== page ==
Thursday, 31 March 2011

Buddhist Explanation of Causality of Twelve Limbs in forward (anuloma) and Reverse (patiloma) Orders


The causality of twelve-fold limbs (dvAdasaGgapaTiccasamuppaAda) in Buddhist teachings attempted to explain the reason and function of samsaric life of the beings who are circling. This theory of Buddhism was different from two other religious philosophical theories that prevail at the time of the Buddha. One system of thought in the Buddha’s contemporary society depends on divine creation (îssaranimmAnavAda) is explained the reasons for the origin and function of life. The other system upheld a rival theory and they said that the life is born without causes. The theory given by the Buddha is considered to be in the middle position in contrast to above mentioned two views.

      This arose as question when the ascetic Gotama was searching for the truth. Like some of the other thinkers, he wanted to reveal a time in which the life with suffering would be ended. The Buddhavagga of SN that the six Buddhas before the Gotama had began their search for truth with this question the Buddha are as Vipassa, ßikkI, Vessabhu, Kakusanda, KoNAgama, Kassapa and including Gotama is seven. The suttas in the ßaMyuttanikAya, that is referred to above and says that the Bodhisattas considered the fact of life in reverse order. That is the theory of discovering unknown facts from the known facts. So the bodhisatta considered first the factors of life thereon he realized that birth, decay, diseases and death are to be unavoidable factors of life and they come one after the other always depending on previous one. In that way, decay is there because of birth, diseases are there because of decay, and death is there depending on diseases if it happens in natural order. When they are considered in reverse order it is realizable that when there is no birth, no decay etc. thus the causality which determines continuity was clarified. Then the unknown factors were realized taking the paTiccasamuppAda as the basic theory. Birth is there when there is becoming (bhava), becoming is there when there is grasping (upAdAna), grasping is there when there is craving (taNhA), craving is there when there is feeling (vedanA), feeling is there when there is contact (phassa), contact is there when there are six faculties (salAyatana), six faculties are there when there are name and form(nAma rUpa), name and form are there when there is consciousness (viJJAna), consciousness is there when there is mental formation (saMkhAra), and the mental formation is there when is ignorance (avijja).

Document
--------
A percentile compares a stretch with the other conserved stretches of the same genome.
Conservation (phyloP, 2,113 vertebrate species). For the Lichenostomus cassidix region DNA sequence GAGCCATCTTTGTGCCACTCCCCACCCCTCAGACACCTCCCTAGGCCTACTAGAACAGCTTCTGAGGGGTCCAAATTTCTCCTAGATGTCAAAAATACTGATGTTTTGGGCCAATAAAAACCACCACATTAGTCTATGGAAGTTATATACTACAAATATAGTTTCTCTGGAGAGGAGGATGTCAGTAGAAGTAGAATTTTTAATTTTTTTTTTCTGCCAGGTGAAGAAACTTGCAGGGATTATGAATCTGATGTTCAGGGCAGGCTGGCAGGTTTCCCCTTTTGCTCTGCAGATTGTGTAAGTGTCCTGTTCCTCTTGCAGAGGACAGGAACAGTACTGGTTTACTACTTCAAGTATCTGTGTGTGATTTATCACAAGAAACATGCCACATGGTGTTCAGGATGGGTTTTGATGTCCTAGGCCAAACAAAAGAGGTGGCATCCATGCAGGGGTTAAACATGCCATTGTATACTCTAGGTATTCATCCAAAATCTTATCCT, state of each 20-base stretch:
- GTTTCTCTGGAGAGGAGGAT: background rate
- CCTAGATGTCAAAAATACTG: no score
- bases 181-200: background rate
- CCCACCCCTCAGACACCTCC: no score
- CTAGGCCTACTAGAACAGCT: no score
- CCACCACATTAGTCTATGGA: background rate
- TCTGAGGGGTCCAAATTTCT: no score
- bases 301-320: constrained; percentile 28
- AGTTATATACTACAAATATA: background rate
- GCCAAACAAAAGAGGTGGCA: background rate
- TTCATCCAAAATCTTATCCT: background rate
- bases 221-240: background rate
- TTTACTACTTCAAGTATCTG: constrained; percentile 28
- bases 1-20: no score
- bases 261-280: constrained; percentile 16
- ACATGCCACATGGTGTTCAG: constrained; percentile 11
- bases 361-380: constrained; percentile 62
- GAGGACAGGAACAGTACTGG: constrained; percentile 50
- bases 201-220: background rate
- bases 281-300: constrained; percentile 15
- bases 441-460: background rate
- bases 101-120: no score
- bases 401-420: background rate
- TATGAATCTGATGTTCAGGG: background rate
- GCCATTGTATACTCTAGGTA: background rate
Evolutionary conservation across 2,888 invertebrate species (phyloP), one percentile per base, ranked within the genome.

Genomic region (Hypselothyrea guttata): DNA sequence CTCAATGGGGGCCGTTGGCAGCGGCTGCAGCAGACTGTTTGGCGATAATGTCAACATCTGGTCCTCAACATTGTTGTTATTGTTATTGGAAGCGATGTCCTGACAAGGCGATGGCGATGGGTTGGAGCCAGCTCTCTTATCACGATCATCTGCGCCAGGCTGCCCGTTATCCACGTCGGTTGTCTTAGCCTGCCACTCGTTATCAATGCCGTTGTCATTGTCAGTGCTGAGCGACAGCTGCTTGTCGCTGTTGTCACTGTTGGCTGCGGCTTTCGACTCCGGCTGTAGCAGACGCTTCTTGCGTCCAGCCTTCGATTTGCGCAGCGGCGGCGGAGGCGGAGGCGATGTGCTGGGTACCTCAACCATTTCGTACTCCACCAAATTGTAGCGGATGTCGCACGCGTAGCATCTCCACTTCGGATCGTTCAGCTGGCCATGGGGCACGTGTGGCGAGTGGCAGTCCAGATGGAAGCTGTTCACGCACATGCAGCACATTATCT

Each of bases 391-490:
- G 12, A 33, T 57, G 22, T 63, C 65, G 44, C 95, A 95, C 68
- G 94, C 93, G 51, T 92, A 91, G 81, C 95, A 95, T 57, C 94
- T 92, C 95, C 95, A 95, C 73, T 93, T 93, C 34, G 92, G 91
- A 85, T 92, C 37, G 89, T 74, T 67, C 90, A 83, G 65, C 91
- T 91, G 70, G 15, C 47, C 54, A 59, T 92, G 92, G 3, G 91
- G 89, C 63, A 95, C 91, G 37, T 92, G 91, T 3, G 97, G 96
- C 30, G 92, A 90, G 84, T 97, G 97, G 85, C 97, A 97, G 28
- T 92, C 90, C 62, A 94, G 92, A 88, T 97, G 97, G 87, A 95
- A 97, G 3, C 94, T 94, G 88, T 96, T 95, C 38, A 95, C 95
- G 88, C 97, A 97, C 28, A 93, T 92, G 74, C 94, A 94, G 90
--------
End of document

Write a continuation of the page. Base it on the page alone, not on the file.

We read two discourses, one in the ∂IghanikAya the µahAnidAnasutta and the other in the µajjhimanikAya the µahAtaNhAsankhayasutta, which explain the causality in both these orders. The knowledge of these two functions has been explained in many places with the following sentence.

      “Pubbe ananussutesu dhammesu cakkhuM udapAdi, JANaM udapAdi, paJJA udapAdi, vijjA udapAdi, Aloko udapAdi
=Formerly, when the truth is well heard there is arising of eye, arising of knowledge, arising of wisdom, arising of higher knowledge, arising of light in the truths. 

      In the ñagarasutta of SN the Buddha makes a very significant statement on the paTiccasamuppAda.
      “Evameva kho ahaM bhikkhave addasaM purANaM maggaM purANaJjasaM pubbakehi sammAsambuddhehi anuyAtaM, katamo ca so bhikkhave purANamaggo, purAnaJjaso pubbakehi sammAsambuddhehi anuyAto ayameva maggo

=O monks! Thus I found an ancient path which was followed by the fully enlightened ones in that past, which is the path … is the noble path itself.
      In the PaJcabhayaverasutta of SN the Buddha explains how the noble disciples will gradually realize the noble path according the knowledge of dependent origination.

1.   Having seen the dependent originality of ethical factor he refrains from five unethical behaviours given in the paJcasIla and he will cultivate the good qualities that are contrary to five misbehaviours.

2.   He becomes endowed with the factors of stream-entry:
i.          He realizes adequacy of the Buddha as the teacher and he finds no for another teacher.
ii.          He realizes the meaningfulness of realizing the nibbAna
iii.         He justifies usefulness of following the greater nobles
iv.         He lives with proper, bodily, verbal and mental conduct or he is endowed with morality applicable to nobles (ariyakantasIla).
3.   Striving to achieve wisdom on existence becomes his aims of life. Since then, (from the attainment of sotapanna).

      One who is endowed with these three qualities is free from five fears. The five fears are:
1.   Afraid of reborn in the state of loss (niraya)
2.   Afraid of reborn in animal world (tiraccAnagati)
3.   Afraid of reborn in the world of hungry ghost (petaloka)
4.   Afraid of reborn in lower states (apAyaduggati)
5.   Afraid of not attaining nibbAna (sotapannaM saMsArabhayato mutto).

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